An excerpt from Ross Simonini’s conversation with Jesse Eisenberg, a guest on this month’s Organist. Read the full conversation on McSweeney’s.
ROSS SIMONINI: How long have you been writing short humor pieces?
JESSE EISENBERG: Well, I recently went back home to my parents’ house and I was looking through my drawers, cleaning stuff out, and I found a lot of old jokes I wrote when I was probably—starting at 13, 14. I wrote jokes on Post-It notes and I would save them. They were all about sex, a subject of which I knew nothing about at the time but felt confident enough to make a lot of jokes about.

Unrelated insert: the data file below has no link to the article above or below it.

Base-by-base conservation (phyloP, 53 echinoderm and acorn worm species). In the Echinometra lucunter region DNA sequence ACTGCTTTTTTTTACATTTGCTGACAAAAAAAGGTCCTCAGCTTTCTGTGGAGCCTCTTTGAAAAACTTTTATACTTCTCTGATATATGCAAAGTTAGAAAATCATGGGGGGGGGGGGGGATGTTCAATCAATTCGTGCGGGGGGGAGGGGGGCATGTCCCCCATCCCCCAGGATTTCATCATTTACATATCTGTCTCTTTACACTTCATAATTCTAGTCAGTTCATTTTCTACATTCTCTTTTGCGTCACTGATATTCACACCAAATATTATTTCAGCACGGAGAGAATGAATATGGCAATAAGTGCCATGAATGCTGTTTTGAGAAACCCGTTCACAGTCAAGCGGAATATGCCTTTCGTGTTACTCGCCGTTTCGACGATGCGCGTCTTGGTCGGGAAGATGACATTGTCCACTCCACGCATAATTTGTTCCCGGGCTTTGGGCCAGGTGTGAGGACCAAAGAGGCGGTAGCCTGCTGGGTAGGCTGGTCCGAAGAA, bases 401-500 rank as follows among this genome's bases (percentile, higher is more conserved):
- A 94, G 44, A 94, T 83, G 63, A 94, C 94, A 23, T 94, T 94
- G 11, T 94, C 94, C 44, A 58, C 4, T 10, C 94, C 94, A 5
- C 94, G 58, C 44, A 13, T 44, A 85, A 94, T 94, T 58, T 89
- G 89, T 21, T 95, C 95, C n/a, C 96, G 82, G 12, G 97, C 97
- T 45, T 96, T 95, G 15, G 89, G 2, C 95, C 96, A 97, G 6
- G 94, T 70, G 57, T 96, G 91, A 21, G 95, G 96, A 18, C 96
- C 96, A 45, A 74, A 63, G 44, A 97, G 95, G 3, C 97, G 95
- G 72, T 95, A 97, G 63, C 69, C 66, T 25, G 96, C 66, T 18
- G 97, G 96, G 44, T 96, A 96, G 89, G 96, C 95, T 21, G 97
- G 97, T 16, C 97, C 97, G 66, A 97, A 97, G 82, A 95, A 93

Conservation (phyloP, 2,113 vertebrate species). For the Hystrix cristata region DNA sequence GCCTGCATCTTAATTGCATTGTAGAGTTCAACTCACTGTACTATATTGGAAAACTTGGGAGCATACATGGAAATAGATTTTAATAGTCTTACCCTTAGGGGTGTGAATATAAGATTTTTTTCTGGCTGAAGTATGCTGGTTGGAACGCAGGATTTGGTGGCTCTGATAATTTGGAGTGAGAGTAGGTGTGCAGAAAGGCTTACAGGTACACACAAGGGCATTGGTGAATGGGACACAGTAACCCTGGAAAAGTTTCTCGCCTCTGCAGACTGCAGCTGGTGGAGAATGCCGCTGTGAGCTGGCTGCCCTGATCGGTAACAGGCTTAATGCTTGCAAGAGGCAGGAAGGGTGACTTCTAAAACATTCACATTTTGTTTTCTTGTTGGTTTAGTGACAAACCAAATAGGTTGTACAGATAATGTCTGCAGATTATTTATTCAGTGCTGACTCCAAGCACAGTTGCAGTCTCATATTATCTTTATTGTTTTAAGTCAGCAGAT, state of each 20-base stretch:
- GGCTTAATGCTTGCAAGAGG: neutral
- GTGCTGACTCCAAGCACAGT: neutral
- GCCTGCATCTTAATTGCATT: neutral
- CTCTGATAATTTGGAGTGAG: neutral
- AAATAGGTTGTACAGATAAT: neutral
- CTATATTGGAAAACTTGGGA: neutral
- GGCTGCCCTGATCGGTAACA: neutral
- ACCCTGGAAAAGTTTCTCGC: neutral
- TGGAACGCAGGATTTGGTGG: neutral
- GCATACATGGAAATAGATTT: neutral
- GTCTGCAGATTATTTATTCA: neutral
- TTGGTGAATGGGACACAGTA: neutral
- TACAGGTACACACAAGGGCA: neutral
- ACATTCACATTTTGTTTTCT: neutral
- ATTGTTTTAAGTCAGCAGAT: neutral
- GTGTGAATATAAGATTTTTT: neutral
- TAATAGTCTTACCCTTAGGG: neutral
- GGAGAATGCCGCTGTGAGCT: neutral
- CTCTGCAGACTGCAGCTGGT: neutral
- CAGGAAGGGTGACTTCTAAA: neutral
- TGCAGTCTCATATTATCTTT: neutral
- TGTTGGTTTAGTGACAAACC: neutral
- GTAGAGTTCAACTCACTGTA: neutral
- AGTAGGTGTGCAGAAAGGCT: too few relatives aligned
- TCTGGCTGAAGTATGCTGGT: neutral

SIMONINI: Do you remember what any of them were?
EISENBERG: Well, they all started out generally with “I just had so much sex!” You know, the most inappropriate setup for a 13-year-old boy to write about. And some of them were funny. I think I was inspired by Borscht Belt humor, really cheesy one-liner jokes that I liked but that were not appropriate for me to be writing.
SIMONINI: And have you just been writing humor since then?
EISENBERG: I stopped to start writing plays that were more dramatically resonant, rather than just jokes—and that was very helpful in terms of writing humor, ‘cause now when I write pieces that are funny, they’re all character-based, they’re not line-based. There’s usually an undercurrent of some kind of sadness. And I don’t think I would’ve been able to do that if I didn’t stop writing things that were explicitly funny to write more dramatic plays.